Daphne Du Maurier

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Daphne du Maurier was born on May 13, 1907, in London, England, to Gerald (an actor and manager) and Muriel (an actress) du Maurier. Her grandfather was artist and author George du Maurier (Peter Ibbetson in 1891 and Trilby in 1894). As a child, Daphne enjoyed reading and indulging in games of fantasy, which helped develop her literary talents.

She lived in Cornwall throughout most of her life, first in her parents' summer home near Plymouth and later in Menabilly, a nearby seventeenth-century estate. The gothic landscape of Cornwall, the setting for the legends of King Arthur, Tristan and Iseult, and many pirate tales, inspired her work and often became the landscape of her own fiction, most notably in her novels Jamaica Inn (1936), Frenchman's Creek (1941), The House on the Strand (1969), and the short story ‘‘The Birds.’’ She would also write a history of the area in 1967.

Wayne Templeton, in his article on du Maurier for Dictionary of Literary Biography, notes that during her adolescence, she ‘‘began to experience an intense desire to be a boy.’’ Templeton reasons that these feelings suggested an ‘‘awakening of lesbian tendencies in an era when many people, including homosexuals themselves, believed that one person in a homosexual relationship must have female inclinations, the other male.’’ In later years, she would often pretend to be a boy named Eric Avon. Due to the stigma that was attached to homosexuality, du Maurier suppressed her sexual tendencies, but often noted to friends that she kept a ‘‘boy in a box.’’ These masculine leanings influenced her novels and stories, which were often dominated by a male narrator.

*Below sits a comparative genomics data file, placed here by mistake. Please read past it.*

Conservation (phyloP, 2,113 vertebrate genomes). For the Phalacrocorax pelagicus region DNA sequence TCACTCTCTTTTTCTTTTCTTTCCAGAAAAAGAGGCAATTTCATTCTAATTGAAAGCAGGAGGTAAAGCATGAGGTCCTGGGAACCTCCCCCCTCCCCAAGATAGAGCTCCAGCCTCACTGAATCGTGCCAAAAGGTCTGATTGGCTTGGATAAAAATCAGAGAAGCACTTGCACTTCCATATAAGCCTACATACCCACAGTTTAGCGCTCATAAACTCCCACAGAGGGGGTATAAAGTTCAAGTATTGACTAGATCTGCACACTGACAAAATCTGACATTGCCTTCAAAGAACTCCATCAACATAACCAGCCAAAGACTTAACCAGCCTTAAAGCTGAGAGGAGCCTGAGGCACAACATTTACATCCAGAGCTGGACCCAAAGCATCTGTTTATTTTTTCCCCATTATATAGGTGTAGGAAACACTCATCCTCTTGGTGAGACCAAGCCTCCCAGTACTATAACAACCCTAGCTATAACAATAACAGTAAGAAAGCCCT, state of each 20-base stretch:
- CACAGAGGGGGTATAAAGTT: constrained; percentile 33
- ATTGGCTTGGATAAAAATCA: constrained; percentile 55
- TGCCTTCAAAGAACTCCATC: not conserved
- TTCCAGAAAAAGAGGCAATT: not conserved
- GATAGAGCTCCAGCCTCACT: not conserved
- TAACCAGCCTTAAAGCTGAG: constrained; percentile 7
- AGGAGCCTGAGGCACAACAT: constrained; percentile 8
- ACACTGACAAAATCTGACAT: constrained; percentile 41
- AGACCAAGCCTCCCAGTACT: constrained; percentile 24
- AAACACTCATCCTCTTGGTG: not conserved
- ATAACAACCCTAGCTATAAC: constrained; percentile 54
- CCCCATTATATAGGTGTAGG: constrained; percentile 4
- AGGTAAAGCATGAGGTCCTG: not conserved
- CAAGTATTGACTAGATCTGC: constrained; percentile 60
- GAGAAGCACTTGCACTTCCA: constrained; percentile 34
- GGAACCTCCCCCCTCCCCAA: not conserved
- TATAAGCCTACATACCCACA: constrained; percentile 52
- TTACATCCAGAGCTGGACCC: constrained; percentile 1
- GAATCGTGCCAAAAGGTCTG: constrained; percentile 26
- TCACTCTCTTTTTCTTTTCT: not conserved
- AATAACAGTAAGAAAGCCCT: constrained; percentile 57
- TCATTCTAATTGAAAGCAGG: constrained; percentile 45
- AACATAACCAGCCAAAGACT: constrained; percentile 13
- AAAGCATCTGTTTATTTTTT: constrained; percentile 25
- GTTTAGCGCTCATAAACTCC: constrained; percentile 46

She began her literary career in 1925 when she started writing dark, pessimistic verse and short stories that were clearly influenced by Katherine Mansfield Guy de Maupassant and Somerset Maugham. Her first two publications, the short stories ‘‘And Now to God the Father’’ and ‘‘A Difference in Temperament,’’ appeared in 1929 in The Bystander, a periodical edited by her uncle, William Beaumont.

While she was staying with her parents in their home in Cornwall, the twenty-four-year-old Daphne penned her first novel, The Loving Spirit, a historical romance that became a best-seller and also earned critical praise. The book inspired Frederick ‘‘Boy’’ Browning, a major in the Grenadier Guards, to meet her, and soon, the couple was married.

Templeton notes, ‘‘while du Maurier would confess to being deeply in love with several women during her life, she would never admit, even to herself, that she was bisexual.’’

Her literary reputation as an important new talent was solidified by the publication of her fourth novel, Jamaica Inn (1936). Critics noted her similarities to the gothic novels of the Brontë sisters, Jane Eyre (1847) and Wuthering Heights (1847). When Rebecca appeared, however, in 1938, critics determined that she had established her own literary voice.

Her short story collections were also well received, especially The Apple Tree: A Short Novel and Some Stories (1952), published in America as Kiss Me Again, Stranger (1953) and as The Birds and Other Stories (1963); and Not After Midnight, and Other Stories (1971), republished as Don't Look Now (1971). Successful film versions have been made of several of her novels and stories, including Rebecca, ‘‘The Birds,’’ and ‘‘Don't Look Now.’’ Du Maurier was awarded the National Book Award in 1938 for Rebecca and given the title Dame Commander by the Order of the British Empire in 1969. She died on April 19, 1989, in her beloved Cornwall.

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